Visitors to ThinkSecret.com, a well-known site which publishes rumours and gossip about forthcoming Apple products, found an intriguing notice on the front page last Thursday.
'Apple and ThinkSecret have settled their lawsuit, reaching an agreement that results in a positive solution for both sides,' it announced. 'As part of the confidential settlement, no sources were revealed and ThinkSecret will no longer be published. Nick Ciarelli, ThinkSecret's publisher, said: "I'm pleased to have reached this amicable settlement, and will now be able to move forward with my college studies and broader journalistic pursuits."'
AppleInsider and O'Grady's PowerPage fought back - with legal assistance from the Electronic Frontier Foundation (EFF) - arguing that the first amendment to the US Constitution protected them from being compelled to disclose their sources, a provision originally designed to protect journalists. Apple won at the first hurdle, but lost on appeal.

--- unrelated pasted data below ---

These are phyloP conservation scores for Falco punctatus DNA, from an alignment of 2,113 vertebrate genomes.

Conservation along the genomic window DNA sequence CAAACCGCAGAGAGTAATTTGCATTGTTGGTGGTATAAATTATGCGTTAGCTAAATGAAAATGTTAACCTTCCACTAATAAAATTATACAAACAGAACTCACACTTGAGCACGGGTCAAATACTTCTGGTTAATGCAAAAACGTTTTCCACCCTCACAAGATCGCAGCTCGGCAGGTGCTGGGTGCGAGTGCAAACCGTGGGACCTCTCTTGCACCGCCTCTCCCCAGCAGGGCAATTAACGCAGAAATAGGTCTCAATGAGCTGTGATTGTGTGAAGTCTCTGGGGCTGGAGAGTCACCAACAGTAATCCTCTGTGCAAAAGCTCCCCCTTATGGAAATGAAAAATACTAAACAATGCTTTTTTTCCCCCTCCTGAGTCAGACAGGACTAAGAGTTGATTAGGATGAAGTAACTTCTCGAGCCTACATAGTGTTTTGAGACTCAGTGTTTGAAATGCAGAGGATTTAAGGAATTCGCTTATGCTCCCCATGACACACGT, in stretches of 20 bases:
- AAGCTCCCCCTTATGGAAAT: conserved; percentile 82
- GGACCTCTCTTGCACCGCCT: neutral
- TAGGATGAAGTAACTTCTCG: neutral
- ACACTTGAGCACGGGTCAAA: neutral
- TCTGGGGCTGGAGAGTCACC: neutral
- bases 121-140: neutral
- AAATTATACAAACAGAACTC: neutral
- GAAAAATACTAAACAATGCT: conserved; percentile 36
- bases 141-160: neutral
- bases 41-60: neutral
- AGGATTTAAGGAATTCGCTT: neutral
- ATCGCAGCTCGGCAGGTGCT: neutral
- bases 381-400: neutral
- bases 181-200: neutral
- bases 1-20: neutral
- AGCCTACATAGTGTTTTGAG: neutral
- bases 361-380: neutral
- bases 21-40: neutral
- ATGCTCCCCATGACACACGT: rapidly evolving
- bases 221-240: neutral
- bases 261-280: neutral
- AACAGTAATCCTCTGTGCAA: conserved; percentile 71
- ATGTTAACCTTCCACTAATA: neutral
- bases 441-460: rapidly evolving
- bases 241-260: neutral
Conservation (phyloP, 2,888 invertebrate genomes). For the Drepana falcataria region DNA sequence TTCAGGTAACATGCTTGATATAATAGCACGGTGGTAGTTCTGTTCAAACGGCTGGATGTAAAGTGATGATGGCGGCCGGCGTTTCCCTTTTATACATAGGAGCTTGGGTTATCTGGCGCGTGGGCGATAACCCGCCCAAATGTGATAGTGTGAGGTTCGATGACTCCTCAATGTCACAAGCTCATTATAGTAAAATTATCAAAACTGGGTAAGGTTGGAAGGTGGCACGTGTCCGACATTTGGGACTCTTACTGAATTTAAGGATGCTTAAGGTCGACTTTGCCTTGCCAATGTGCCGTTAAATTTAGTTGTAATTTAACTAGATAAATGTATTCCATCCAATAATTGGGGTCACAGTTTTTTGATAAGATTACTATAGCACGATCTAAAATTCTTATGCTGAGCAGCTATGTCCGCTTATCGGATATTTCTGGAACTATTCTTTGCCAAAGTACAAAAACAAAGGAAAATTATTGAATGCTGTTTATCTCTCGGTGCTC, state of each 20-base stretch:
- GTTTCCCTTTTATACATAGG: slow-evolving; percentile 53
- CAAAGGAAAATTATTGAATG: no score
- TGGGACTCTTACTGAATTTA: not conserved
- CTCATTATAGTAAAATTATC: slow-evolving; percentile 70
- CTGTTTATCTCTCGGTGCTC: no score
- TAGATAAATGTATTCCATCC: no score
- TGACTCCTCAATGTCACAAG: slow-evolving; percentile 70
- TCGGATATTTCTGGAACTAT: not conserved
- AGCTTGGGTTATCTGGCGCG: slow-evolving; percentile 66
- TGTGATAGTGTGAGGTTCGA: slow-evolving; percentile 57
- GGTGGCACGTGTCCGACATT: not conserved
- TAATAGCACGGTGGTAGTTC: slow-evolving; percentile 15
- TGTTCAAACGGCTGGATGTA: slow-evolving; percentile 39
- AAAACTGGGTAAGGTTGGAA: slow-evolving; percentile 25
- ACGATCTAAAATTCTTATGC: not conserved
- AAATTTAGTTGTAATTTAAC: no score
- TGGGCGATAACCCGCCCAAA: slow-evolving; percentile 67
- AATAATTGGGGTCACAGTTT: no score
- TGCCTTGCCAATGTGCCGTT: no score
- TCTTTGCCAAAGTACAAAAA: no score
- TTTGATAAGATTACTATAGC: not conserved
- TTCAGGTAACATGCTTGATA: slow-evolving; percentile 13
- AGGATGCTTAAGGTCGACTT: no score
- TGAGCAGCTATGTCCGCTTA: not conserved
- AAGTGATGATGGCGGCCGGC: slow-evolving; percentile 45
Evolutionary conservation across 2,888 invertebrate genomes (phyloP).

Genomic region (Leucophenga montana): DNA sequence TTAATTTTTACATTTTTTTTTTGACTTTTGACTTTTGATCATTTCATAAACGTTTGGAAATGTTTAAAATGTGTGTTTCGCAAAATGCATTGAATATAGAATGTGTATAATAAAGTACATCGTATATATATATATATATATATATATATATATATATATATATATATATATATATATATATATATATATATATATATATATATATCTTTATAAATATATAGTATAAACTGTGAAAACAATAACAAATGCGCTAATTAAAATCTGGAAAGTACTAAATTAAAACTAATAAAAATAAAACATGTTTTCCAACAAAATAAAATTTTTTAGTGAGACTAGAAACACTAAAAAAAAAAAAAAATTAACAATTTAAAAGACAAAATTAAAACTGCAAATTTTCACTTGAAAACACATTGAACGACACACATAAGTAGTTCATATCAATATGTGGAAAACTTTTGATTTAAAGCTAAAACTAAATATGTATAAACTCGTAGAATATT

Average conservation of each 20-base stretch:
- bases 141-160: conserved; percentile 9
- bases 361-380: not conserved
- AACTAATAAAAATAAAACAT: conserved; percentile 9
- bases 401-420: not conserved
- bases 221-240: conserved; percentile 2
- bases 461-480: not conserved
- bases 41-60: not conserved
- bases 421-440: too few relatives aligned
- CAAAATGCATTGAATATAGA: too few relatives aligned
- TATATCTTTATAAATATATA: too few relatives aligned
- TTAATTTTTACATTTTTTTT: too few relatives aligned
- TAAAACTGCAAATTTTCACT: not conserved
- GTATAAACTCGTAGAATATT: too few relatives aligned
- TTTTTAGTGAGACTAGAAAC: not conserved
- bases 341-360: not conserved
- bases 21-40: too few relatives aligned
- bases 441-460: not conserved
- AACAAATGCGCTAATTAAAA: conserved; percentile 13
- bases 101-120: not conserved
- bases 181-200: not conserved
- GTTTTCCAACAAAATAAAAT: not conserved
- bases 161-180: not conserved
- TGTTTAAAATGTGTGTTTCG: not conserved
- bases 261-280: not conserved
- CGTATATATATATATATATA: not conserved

'The motion,' says Kurt Opsahl of the EFF, 'stopped Apple's lawsuit in its tracks and raised the prospect that Apple would have had to pay ThinkSecret substantial sums for its legal fees... While the court has never ruled, we believe the motion was meritorious, and Apple was looking at an embarrassing and expensive loss.'